Good morning, Good afternoon, or Good evening - whenever you have chosen to join us in this virtual worship experience! I am Joleen Willis, District Superintendent of the Altoona District. It has been my joy to be the coordinator/planner of this Conference-wide service. During this service, you will be led in worship by youth and young adults from across our conference. Today is a glimpse of who our church is, as we are all disciples, as we are growing and living as disciples and as we spur each other on in this wonderful adventure of being disciples and making new disciples!


Call to Worship and Introduction (Catawissa Parish Youth, Lewisburg District)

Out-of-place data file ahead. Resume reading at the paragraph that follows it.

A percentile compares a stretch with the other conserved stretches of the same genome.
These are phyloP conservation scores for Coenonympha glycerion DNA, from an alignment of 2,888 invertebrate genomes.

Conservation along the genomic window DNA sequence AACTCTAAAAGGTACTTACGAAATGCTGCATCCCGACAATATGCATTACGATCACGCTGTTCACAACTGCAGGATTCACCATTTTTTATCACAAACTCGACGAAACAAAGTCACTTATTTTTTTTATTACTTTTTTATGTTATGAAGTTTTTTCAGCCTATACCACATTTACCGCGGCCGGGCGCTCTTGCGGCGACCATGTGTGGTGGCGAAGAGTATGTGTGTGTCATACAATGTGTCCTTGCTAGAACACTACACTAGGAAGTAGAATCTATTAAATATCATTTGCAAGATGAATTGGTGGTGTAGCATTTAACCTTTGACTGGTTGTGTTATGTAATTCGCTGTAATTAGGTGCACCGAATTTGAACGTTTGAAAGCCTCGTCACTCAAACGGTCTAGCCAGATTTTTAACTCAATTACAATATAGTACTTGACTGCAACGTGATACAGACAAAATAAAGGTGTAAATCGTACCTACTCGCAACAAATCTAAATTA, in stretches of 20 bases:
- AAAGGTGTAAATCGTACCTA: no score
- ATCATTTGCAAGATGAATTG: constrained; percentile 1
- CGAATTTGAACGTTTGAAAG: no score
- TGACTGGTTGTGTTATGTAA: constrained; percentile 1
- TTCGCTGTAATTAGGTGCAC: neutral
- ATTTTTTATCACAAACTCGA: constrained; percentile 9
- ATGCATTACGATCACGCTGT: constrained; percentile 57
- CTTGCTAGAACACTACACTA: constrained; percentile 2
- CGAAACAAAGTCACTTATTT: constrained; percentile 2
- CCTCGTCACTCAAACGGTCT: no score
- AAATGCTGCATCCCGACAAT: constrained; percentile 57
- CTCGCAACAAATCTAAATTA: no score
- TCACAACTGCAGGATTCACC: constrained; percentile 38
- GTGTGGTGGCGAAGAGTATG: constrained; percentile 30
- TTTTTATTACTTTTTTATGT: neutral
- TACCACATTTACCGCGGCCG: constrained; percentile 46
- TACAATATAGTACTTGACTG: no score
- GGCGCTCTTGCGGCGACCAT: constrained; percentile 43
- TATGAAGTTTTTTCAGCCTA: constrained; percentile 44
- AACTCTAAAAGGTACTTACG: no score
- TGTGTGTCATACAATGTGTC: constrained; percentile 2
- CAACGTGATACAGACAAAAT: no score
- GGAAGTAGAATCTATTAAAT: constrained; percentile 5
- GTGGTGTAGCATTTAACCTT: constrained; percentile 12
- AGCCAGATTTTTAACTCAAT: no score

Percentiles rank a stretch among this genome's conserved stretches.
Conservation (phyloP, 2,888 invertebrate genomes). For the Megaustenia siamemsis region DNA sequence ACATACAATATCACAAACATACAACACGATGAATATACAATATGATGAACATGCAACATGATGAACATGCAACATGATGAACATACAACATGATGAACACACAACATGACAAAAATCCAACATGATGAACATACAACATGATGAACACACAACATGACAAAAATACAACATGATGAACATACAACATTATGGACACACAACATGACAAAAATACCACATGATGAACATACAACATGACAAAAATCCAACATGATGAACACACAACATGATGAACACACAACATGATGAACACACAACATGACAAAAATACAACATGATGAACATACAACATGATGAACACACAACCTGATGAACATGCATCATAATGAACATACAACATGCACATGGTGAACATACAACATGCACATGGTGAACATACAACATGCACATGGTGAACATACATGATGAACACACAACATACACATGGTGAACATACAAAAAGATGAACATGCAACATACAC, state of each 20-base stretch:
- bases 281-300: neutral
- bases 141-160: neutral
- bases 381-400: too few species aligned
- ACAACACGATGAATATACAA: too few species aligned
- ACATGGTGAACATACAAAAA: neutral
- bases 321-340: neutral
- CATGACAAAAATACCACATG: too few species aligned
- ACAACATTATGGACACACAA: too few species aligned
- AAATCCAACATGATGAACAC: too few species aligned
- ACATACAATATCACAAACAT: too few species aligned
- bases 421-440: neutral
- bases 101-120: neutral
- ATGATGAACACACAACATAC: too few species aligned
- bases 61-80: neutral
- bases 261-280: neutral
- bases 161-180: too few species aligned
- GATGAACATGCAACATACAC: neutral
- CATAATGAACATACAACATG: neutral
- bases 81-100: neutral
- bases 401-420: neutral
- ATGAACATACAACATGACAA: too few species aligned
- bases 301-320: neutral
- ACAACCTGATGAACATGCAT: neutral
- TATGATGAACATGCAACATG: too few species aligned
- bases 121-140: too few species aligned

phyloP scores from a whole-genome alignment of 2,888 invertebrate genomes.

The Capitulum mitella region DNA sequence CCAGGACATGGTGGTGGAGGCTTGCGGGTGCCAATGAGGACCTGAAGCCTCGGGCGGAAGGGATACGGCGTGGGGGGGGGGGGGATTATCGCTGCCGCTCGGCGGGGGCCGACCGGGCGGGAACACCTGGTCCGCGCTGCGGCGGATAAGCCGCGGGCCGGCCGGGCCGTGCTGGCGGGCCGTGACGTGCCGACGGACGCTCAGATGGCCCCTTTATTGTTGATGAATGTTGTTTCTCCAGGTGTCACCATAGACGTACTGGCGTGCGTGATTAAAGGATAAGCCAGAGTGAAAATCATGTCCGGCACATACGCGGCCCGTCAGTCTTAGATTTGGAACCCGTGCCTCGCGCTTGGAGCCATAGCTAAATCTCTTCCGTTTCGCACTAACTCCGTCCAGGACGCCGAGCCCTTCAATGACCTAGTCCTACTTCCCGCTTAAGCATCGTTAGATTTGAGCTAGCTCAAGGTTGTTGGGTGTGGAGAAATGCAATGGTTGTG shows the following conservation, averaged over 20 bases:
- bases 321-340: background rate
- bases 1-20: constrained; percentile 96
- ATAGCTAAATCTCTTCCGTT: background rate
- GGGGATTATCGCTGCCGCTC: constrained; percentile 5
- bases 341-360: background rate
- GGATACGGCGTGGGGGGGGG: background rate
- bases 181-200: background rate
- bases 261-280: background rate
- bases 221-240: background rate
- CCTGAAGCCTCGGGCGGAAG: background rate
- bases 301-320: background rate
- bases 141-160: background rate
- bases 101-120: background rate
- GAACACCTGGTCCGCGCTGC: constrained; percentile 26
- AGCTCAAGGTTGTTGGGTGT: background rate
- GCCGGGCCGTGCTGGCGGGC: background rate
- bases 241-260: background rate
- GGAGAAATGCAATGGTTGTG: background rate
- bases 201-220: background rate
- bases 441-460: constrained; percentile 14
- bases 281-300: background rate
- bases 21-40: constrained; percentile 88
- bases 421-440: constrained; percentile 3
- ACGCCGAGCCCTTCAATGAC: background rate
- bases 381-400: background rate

Call to Worship – We are … based on Joel 2:28-32

One: We are the young.

One: We are the old.

One: We are the daughters.

One: We are the sons.

One: We are prophets.

One: We are dreamers.

ALL: We are children of God -- disciples of Jesus Christ.


Introduction to the service.

Today our theme is “We are Disciples”. As disciples of Jesus Christ, and especially during Lent, we tend to focus on the spiritual disciplines: particularly on prayer, fasting, and almsgiving. Today, we celebrate all the disciplines, that which John Wesley described as means of grace: places where we can encounter God and God’s grace.


As disciples of Jesus Christ, We Pray

Prayer (McConnellsburg UMC Youth, Altoona District)

Let us pray: